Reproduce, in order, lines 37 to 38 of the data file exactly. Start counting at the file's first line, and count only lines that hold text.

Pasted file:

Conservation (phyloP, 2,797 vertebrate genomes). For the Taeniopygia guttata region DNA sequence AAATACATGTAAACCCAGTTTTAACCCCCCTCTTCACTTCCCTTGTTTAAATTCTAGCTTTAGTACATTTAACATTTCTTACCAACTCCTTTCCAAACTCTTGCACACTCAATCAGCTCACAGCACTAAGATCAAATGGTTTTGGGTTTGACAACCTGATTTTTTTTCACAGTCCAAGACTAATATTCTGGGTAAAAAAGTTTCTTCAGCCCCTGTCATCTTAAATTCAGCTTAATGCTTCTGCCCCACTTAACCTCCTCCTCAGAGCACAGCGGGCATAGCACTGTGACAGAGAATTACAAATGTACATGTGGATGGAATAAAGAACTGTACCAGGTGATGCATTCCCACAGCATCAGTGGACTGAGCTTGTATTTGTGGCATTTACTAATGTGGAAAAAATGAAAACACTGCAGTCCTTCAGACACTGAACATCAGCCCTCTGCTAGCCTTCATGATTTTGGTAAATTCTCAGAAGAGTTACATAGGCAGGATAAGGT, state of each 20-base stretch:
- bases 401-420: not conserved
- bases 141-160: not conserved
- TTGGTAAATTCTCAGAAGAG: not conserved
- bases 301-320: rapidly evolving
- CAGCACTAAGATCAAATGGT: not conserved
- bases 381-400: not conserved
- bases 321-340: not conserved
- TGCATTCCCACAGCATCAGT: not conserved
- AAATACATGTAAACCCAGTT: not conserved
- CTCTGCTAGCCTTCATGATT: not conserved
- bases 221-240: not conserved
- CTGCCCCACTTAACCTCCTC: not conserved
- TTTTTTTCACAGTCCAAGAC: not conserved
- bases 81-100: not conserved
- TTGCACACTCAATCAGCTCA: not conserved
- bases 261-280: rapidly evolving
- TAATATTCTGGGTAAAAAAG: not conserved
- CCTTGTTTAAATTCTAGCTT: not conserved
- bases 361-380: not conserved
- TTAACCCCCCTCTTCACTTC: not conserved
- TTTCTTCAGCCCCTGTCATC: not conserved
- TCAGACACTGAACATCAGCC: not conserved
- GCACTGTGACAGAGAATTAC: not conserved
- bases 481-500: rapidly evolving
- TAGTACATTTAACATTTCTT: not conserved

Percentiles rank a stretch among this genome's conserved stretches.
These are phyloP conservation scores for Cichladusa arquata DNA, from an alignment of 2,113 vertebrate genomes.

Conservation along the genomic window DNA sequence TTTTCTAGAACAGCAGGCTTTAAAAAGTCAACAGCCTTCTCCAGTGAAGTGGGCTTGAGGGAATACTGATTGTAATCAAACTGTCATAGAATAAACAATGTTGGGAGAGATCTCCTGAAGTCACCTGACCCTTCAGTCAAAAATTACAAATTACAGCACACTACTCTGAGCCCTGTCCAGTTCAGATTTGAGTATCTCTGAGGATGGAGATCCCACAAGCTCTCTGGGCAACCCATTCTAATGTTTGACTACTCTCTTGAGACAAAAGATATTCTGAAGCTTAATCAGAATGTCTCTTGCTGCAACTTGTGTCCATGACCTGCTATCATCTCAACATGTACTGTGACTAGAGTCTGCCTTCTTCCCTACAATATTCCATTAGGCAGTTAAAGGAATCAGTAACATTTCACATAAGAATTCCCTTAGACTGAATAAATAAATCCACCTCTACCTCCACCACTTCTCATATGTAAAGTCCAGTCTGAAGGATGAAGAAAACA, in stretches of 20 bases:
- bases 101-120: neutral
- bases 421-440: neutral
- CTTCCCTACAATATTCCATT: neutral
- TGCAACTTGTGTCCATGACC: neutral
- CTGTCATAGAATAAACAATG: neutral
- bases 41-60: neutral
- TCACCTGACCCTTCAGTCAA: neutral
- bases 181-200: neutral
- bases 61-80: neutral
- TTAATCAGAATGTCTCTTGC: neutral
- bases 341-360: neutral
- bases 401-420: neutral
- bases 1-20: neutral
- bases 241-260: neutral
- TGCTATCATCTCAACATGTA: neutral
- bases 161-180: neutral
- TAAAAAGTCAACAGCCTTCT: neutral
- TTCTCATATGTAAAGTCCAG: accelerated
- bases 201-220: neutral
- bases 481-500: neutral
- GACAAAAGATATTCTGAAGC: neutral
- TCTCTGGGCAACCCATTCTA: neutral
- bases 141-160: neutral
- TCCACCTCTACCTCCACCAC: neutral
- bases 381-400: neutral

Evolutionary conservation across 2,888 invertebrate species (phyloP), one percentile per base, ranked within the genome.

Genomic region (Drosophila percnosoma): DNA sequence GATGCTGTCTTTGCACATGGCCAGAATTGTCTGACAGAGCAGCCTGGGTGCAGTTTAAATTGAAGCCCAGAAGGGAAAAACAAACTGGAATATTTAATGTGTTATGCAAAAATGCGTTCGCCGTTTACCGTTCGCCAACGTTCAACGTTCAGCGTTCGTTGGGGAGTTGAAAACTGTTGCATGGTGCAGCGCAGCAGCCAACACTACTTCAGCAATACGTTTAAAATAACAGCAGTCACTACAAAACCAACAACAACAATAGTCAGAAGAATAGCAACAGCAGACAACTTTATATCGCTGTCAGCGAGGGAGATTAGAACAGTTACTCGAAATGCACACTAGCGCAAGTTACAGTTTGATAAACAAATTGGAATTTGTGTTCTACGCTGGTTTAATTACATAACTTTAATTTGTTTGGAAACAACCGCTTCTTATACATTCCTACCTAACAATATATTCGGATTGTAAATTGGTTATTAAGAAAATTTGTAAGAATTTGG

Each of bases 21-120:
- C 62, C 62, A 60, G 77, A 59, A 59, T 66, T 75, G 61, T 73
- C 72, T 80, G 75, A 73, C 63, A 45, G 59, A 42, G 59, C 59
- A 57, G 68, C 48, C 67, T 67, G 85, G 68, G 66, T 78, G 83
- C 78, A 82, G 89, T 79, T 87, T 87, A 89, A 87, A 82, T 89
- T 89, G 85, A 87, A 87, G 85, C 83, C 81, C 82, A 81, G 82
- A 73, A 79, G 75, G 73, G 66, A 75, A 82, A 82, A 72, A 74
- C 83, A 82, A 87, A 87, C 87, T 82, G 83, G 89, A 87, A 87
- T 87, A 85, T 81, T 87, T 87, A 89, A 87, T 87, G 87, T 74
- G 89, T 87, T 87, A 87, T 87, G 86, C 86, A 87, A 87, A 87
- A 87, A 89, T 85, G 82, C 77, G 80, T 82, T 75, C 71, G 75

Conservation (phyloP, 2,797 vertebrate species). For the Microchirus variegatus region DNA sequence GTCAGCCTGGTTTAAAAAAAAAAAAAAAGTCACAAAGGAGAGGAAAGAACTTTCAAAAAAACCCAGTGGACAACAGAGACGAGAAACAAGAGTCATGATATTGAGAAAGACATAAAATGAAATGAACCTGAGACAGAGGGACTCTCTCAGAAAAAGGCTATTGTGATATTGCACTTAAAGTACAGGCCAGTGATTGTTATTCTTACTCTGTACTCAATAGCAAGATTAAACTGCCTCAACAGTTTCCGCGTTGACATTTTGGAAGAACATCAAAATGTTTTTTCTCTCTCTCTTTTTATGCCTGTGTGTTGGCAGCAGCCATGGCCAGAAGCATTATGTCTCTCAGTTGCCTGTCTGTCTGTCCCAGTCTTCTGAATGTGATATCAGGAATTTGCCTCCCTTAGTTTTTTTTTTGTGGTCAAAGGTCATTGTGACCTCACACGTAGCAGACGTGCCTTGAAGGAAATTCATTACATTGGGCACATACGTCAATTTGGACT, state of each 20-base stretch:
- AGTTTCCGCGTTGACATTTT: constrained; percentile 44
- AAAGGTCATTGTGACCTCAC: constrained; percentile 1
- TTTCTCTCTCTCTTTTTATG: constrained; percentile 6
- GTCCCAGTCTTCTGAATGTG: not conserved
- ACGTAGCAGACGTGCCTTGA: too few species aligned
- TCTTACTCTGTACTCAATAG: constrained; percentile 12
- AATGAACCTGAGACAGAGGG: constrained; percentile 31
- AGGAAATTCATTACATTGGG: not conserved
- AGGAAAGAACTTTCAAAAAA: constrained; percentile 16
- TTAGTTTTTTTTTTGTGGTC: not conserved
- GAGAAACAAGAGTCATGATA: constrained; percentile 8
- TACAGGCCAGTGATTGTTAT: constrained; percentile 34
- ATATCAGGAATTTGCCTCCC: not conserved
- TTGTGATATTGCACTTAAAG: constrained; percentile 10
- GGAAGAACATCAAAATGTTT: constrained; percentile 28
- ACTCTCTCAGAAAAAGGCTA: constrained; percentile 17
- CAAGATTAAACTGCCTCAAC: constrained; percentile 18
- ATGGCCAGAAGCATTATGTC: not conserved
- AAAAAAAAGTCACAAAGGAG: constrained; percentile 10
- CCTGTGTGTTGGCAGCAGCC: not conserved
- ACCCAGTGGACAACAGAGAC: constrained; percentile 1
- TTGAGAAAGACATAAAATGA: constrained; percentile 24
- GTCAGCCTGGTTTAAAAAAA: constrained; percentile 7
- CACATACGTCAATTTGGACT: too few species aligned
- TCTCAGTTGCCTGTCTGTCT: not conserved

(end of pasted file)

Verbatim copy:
- bases 181-200: neutral
- bases 61-80: neutral